Figure 1 reviews initial steps in the evaluation of any ER IHC and includes the quality control checklist. Cases with moderate-strong stain intensity and > 10% of cells staining are considered to have robust, reportable results as long as they are considered concordant with histology (Table 3) and no checklist issues are identified. For cases with weak stain intensity or ≤ 10% of nuclei staining, additional steps should be taken to confirm or adjudicate the validity of the results, and correlation with histology should be performed. Steps to consider including in an SOP are shown in Figure 1, and an example of a more detailed SOP for these purposes is available as Supplemental Digital Content Data Supplement 2, Figure 1. Because of previously identified factors involved in false-negative results such as negative or absent internal controls, evaluation of controls is considered an essential part of this process.118 If internal controls are negative, or there are no internal controls and the external positive controls do not have appropriate staining, the assay has failed and needs to be troubleshot. In addition, correlation with any prior patient-specific ER results on a breast cancer would be considered relevant. There are data to support that second reviews and digital quantitative image analysis reads can be used to improve reproducibility and accuracy in a pathologist's scoring (readout) and interpretation, so these can be useful components of an SOP for these cases; however, the Expert Panel acknowledges that current data on these topics are not specific enough to distinguish ER–low positive from ER-negative cases.61–69,119–121 Additional comments to include in reports for samples of invasive carcinoma that are ER−low positive (1%–10%) or cancers (either invasive or DCIS) with ≤ 10% staining without internal controls present (but positive external controls) are listed in Table 2.
Clinical Question 3
Are other ER expression assays acceptable for identifying patients likely to benefit from endocrine therapy?
Validated IHC is the recommended standard test for predicting benefit from endocrine therapy. No other assay types are recommended as the primary screening test for this purpose (Type: Evidence based; Evidence quality: High; Strength of recommendation: Strong).
Literature Review and Analysis
The Expert Panel reviewed the existing evidence and concluded that data are insufficient at this time to recommend newer methods of ER testing as alternatives to IHC for the purposes of determining ER status or selecting which patients are likely to benefit from endocrine therapy. One issue that was apparent was the lack of data from randomized clinical trials using these assays and platforms to select patients for treatment with endocrine therapy versus observation.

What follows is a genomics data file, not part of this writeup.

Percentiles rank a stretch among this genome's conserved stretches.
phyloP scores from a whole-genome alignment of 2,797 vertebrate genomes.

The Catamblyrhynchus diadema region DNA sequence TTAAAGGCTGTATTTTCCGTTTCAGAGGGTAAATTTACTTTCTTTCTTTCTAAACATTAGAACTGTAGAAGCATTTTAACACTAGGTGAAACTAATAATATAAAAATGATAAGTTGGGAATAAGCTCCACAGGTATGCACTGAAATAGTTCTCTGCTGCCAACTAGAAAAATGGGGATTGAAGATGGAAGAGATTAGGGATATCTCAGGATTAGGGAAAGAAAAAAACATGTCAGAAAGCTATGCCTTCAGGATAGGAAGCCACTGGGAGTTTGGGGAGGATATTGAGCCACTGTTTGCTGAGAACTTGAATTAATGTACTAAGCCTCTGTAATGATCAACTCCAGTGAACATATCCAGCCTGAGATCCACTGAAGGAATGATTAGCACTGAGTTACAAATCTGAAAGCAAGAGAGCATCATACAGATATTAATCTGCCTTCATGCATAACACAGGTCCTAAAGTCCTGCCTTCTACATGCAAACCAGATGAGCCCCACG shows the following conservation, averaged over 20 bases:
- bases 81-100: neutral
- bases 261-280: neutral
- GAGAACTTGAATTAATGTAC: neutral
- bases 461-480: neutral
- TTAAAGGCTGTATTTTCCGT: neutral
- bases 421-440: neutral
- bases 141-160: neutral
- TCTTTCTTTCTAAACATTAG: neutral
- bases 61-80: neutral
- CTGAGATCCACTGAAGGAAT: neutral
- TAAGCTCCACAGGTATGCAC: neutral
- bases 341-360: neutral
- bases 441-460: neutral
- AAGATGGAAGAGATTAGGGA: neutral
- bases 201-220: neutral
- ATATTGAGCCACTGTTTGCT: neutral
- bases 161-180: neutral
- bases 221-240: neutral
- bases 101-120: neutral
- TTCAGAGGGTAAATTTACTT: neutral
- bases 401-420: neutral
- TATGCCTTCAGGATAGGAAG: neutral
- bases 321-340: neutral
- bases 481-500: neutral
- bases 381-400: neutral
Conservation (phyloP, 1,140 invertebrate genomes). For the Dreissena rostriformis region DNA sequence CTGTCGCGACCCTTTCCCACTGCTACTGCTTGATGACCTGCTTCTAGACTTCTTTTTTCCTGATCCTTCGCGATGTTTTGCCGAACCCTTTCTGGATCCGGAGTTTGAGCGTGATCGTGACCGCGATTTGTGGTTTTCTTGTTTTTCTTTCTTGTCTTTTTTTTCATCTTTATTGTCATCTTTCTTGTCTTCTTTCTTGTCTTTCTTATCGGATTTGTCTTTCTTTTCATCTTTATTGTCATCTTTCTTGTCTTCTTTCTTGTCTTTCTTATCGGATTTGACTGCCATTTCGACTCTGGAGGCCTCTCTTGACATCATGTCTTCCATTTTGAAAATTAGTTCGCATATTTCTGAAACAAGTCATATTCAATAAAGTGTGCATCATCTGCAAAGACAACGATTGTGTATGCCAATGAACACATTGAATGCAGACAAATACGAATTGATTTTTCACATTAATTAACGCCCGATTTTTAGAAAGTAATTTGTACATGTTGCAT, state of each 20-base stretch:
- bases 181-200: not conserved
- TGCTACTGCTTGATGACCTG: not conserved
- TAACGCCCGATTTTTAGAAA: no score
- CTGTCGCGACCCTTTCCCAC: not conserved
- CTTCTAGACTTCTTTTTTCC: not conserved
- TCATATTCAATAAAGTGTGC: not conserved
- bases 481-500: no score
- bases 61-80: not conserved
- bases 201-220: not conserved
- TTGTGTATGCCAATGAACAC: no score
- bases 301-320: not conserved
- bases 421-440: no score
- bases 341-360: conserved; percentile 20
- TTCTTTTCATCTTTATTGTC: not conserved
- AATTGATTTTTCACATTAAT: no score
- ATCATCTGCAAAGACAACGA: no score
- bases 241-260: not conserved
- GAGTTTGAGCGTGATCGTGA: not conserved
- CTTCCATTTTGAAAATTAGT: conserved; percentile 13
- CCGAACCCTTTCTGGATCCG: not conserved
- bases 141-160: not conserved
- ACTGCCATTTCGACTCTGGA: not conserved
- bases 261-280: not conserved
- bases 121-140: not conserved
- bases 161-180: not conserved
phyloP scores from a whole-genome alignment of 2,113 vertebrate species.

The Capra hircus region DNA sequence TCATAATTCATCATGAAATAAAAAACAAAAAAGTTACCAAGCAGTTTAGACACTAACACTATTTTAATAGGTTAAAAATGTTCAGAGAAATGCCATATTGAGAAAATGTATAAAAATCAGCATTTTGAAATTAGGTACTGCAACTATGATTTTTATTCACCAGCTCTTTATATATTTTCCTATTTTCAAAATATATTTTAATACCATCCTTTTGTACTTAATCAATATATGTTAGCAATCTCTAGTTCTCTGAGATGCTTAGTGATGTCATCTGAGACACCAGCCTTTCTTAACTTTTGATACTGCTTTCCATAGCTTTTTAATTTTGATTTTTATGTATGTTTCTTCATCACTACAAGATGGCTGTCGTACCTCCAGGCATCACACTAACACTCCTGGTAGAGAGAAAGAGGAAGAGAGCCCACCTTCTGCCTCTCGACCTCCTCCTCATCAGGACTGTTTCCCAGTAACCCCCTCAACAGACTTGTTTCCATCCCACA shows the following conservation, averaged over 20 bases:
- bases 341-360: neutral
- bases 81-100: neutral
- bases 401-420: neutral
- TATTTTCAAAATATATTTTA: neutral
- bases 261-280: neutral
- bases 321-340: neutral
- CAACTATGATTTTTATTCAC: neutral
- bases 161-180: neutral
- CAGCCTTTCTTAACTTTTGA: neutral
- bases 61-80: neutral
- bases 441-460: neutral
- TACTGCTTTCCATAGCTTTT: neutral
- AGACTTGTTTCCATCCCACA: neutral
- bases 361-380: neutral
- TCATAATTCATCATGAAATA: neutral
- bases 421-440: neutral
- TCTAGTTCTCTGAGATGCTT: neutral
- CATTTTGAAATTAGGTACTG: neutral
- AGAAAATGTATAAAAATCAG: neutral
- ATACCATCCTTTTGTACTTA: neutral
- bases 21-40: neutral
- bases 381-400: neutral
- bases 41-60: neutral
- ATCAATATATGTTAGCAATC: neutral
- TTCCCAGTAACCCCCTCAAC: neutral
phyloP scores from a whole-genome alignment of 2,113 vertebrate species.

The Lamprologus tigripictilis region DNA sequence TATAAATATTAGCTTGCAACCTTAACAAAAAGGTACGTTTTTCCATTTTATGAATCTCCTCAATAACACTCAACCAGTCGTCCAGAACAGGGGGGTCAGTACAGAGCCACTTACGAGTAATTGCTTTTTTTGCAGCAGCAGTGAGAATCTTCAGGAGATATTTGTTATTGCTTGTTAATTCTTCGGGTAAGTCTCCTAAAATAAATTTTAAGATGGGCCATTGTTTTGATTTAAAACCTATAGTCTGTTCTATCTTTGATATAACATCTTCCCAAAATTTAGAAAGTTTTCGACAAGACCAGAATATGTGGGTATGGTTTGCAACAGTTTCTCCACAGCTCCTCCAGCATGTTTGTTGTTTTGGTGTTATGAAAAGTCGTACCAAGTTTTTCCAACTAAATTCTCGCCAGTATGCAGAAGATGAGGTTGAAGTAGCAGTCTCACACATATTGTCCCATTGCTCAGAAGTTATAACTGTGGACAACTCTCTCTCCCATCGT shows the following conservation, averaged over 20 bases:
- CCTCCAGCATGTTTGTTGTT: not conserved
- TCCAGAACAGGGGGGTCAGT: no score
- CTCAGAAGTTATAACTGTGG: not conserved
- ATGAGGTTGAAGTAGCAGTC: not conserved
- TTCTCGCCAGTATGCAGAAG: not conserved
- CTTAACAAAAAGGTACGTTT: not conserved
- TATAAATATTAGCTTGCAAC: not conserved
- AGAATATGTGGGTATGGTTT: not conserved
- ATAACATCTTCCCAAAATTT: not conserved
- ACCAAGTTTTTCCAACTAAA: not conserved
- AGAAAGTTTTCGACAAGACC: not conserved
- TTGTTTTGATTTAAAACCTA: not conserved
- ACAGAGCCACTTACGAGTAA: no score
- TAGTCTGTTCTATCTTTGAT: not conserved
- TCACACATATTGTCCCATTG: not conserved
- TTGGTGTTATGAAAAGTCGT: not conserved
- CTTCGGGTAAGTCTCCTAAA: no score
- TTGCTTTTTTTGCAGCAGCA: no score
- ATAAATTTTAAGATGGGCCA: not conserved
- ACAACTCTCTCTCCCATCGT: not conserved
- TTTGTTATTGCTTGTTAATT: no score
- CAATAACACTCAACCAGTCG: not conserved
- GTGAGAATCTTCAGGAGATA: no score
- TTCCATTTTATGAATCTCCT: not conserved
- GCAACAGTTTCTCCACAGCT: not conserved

However, the Expert Panel recognizes that there are limited avenues for validation of new assays and platforms, as these types of prospective clinical trials are not likely to be conducted. While there are multiple studies that compare messenger RNA (mRNA) with IHC with relatively good agreement, the Expert Panel agreed that this was insufficient to recommend the assays.
Some panel-based gene-expression assays, like Oncotype DX (Genomic Health, Redwood City, CA), have already been incorporated into standard treatment algorithms for IHC ER-positive cancers as a tool to assess the likelihood of clinical benefit offered by chemotherapy when added to endocrine therapy.122–125 Assays like Oncotype DX, Mammaprint (Agendia, Irvine, CA), the Prosignia Breast Cancer Prognostic Gene Signature Assay (PAM-50; Prosignia NanoString Technologies, Seattle, WA), EndoPredict (Myriad Genetics, Salt Lake City, UT), and the Breast Cancer Index (Biotheranostics, San Diego, CA) also offer prognostic information regarding the risk of recurrence in patients treated with endocrine therapy, and they have improved the ability to understand the biologic behavior of ER-positive breast cancer as defined by standard IHC measures. In most cases, studies of these new assays established their clinical validity regarding their prognostic utility (outcome after a therapy) but were limited in their predictive utility in identifying patients expected to benefit specifically from endocrine treatment.126,127
Some of the limited data on benefit from endocrine treatment in relation to ER mRNA expression come from a retrospective study of the NSABP B-14 trial of tamoxifen versus no endocrine therapy. This study showed that in a selected population of patients who were ER positive by LBA, higher ESR1 expression by the Oncotype DX assay was the strongest linear predictor of tamoxifen benefit, with a significant interaction with treatment.60 However, specific ER mRNA expression thresholds to predict potential benefit from endocrine therapy as a screening test for all breast cancers were not developed in this study, since ER−negative cases by LBA were not enrolled in NSABP B-14.